Last Sunday Irish Prime Minister Cowen announced that Ireland had made a formal request for aid from the EU and IMF. Although details still had to be concluded at the time of writing, the Irish Finance Minister indicated that aid should not exceed EUR 100 Bln, and it was to be sourced from the European Financial Stability Facility (EFSF) plus bilateral loans from UK and Sweden. This news helped ease the uncertainty that surrounded the event – news was initially positive for the single currency and it also helped trigger a return of risk appetite.

But investors’ initial euphoria (for striking off an item from the uncertainties’ list) soon faded as another concern gained the limelight. Fears of contagion erased all initial positivity and investors started asking themselves whether Portugal and Spain would follow Ireland – and how would the rest of the Euro Zone countries manage to foot this debt bill. A recent guesstimate for a possible rescue package for Spain was in the region of EUR500Bln.

Whilst we are not saying that we will come to such point (in fact, we hope not), if there is something financial markets have taught investors these past years is that nothing is impossible, and ‘too big to fail’ sounds like nonsense nowadays. Back at the times of previous rescue package (for Greece), analysts had described terrifying possible worst-case scenarios - scenarios that depicted a Euro Zone breakup. One should also add that analysts did not deem such scenarios as probable, but they certainly seem viable options in times of turmoil.

What brings a country to its knees? In our weekly commentary dated 20th May, 2010 – we described the workings of “bond vigilantes” as follows:

“Vigilantes are the bond market’s heavyweights, namely hedge funds, mutual & pension funds and other institutional investors, who have the power of demanding more payment for holding the bonds of those countries with a shaky fiscal situation. This demand for increased payment is visible in yields, which rates reflect a country’s risk and higher yields, and makes it more costly for a country to tap for liquidity. These vigilantes work faster than rating agencies and push trading at levels to better reflect risk exposure.”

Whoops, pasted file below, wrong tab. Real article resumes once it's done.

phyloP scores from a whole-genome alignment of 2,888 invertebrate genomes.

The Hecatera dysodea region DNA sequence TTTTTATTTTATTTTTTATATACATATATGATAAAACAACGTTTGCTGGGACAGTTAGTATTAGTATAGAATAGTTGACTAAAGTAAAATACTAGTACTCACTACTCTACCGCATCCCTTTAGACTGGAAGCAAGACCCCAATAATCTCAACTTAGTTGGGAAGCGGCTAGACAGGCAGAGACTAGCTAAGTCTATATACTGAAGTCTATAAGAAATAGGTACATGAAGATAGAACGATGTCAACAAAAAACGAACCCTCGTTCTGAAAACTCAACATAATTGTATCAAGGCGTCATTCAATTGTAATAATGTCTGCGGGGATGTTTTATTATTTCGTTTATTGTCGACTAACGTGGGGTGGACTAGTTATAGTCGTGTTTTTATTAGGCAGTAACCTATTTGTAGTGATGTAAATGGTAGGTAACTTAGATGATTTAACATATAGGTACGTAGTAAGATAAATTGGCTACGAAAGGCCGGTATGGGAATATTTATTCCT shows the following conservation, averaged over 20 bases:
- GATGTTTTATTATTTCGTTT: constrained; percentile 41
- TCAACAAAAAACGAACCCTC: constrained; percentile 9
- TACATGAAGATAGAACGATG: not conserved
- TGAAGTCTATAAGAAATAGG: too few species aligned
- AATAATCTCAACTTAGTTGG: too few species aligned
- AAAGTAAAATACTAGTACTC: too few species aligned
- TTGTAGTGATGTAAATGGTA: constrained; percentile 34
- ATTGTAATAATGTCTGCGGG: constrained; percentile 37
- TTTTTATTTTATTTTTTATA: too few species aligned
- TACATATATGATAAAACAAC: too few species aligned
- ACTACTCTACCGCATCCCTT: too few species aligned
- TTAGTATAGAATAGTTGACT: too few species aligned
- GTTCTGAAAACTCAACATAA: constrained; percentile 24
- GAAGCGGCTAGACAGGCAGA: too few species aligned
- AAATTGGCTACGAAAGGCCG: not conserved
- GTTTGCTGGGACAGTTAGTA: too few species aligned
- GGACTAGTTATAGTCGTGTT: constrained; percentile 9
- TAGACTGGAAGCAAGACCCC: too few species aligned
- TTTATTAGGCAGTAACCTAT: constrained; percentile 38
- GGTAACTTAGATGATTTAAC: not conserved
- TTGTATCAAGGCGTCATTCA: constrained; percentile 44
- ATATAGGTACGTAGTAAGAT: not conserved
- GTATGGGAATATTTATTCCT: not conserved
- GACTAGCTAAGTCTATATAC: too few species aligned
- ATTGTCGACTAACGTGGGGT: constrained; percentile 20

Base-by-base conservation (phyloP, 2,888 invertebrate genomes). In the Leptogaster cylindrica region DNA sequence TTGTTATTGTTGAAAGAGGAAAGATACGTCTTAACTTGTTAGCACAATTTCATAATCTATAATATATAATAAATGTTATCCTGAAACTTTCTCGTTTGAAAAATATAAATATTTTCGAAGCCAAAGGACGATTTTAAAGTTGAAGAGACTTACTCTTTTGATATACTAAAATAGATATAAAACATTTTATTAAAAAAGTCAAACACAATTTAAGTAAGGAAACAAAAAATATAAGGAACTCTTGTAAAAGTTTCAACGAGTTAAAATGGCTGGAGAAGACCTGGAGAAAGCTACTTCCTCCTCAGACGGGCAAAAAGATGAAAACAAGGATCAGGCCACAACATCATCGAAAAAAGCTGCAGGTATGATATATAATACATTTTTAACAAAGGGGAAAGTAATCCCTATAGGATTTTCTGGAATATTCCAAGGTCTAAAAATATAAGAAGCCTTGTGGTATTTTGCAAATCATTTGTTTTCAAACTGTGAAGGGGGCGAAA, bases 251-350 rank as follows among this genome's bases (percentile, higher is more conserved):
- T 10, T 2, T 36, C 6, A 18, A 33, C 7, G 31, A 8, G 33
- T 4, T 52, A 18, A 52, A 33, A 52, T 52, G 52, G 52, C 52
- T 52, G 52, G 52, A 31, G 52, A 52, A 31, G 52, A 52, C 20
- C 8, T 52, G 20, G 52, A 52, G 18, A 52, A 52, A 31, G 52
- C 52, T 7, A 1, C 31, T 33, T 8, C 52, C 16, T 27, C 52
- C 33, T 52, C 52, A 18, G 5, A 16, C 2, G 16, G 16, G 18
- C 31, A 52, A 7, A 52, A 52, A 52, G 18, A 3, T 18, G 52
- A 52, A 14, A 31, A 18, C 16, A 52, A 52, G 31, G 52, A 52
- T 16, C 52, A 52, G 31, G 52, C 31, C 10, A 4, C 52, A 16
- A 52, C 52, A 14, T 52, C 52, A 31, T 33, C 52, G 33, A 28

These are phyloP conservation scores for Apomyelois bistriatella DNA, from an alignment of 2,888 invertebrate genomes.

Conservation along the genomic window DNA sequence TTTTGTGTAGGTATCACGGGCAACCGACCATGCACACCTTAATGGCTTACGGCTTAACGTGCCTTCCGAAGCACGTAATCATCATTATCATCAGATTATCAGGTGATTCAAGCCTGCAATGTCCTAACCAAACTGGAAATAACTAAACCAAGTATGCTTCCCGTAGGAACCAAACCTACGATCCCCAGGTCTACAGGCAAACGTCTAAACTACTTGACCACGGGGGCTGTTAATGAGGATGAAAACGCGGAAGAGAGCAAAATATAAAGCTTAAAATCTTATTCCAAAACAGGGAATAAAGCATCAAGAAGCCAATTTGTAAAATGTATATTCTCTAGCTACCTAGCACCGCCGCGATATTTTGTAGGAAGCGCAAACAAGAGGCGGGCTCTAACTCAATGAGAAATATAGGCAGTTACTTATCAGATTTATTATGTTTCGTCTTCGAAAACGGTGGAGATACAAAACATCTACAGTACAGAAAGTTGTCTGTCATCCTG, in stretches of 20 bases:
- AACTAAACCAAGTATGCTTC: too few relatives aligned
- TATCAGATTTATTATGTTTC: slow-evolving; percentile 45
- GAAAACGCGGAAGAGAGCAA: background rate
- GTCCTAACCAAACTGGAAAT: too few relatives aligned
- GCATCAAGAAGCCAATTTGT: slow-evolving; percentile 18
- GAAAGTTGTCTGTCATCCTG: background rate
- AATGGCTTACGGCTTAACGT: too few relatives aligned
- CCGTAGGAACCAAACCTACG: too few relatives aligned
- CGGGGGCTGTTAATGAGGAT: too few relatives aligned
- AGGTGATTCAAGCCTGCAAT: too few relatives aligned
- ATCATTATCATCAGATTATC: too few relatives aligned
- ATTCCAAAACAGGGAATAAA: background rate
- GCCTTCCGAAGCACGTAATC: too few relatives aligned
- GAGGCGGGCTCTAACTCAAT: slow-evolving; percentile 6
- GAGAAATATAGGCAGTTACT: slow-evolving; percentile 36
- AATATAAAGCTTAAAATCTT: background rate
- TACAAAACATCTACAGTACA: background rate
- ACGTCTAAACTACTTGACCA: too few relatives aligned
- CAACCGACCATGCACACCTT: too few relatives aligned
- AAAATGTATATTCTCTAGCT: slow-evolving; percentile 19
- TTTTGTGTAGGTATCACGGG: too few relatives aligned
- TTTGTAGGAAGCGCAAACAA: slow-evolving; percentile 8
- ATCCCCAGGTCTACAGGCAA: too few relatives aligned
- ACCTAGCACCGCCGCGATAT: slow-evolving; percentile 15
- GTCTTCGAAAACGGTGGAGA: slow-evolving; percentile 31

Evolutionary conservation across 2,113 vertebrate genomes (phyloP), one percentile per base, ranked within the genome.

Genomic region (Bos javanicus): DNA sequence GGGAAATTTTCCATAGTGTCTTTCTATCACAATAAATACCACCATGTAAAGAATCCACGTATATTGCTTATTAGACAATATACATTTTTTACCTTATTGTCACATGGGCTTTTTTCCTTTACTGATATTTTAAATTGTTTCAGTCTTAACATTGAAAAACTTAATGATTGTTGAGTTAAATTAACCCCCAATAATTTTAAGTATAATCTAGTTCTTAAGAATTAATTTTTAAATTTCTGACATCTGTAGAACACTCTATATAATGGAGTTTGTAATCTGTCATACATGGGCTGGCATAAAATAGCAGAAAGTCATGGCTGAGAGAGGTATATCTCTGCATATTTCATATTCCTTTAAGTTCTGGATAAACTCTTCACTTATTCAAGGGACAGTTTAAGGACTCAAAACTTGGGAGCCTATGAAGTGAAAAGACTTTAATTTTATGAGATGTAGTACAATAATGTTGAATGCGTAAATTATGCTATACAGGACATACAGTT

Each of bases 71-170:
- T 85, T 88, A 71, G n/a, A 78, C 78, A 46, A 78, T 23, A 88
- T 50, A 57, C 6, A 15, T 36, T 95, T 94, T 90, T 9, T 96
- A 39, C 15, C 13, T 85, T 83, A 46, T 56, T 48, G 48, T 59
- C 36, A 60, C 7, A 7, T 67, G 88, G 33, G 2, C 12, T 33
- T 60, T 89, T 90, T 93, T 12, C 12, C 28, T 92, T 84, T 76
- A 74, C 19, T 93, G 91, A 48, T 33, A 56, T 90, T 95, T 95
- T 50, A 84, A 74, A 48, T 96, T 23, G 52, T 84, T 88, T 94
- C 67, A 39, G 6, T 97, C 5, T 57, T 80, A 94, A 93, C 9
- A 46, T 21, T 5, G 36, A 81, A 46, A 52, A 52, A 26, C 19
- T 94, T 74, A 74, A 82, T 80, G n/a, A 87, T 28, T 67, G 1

These financial market vultures prey on the weakest countries making even a nation’s government powerless in such situations. Hopefully if global growth consolidates one should expect these fears to gradually ebb away. The EU now finds itself pressured to come up with a generic approach to such situations as opposed to this piece-meal approach.

EUR/USD open this week was at 1.3743, and at the time of writing is currently trading close to lows of 1.3458. The pair found resistance around the 1.3786 for the earlier part of this week. Technical studies seem to suggest that a decisive break of the 1.35-1.36 region will eventually tend towards the 1.33 levels.

The British Pound gained support against the Euro, on the back of a weakening Euro but also thanks to the recent flow of data showing some encouraging signs from the UK economy. The better data has made the possibility of the BoE engaging in more monetary easing less of an immediate problem. Earlier this week EUR/GBP trading was approaching a recent 7-week low at 0.8450, level which has provided support for the pair throughout most of November.

Apart from Euro Zone contagion fears weighing on investor sentiment this week, news of North Korean attacks on South Korea raised risk aversion as well. This risk aversion was visible on major equity indices from Asia to Europe and even the US. News of the tensions between North and South Korea reflected in a bout of JPY weakness, given Japan’s geographical proximity.

On Tuesday, after the news, the USD/JPY rallied to highs of 83.85 in a couple of hours – however the move was short lived and the USD soon pared its gains against the JPY. For most of the earlier part of this week USD/JPY trading was in the range of 83.23-83.56.

The NZD registered losses on news that, the rating agency Standard & Poors had downgraded the outlook on New Zealand’s foreign currency rating to negative from stable. Against the USD, the kiwi traded from highs of 0.7836 down to lows of 0.7650, up to the time of writing.

Upcoming FX Key events

Today: UK CBI Distributive Trades & French Consumer Confidence Tomorrow: EZ Private Loans & EZ M3.

FX Technical Key points

EUR/USD is Bearish, target 1.3100, key reversal point 1.4300. USD/JPY is Bearish, target 79.50, key reversal point 90.00. GBP/USD is Bearish, target 1.5300, key reversal point 1.6300. USD/CHF is Bearish, target 0.94, key reversal point 1.02. AUD/USD is bullish, target 1.04, key reversal point 0.8900. NZD/USD is bullish, target 0.82, key reversal point 0.72.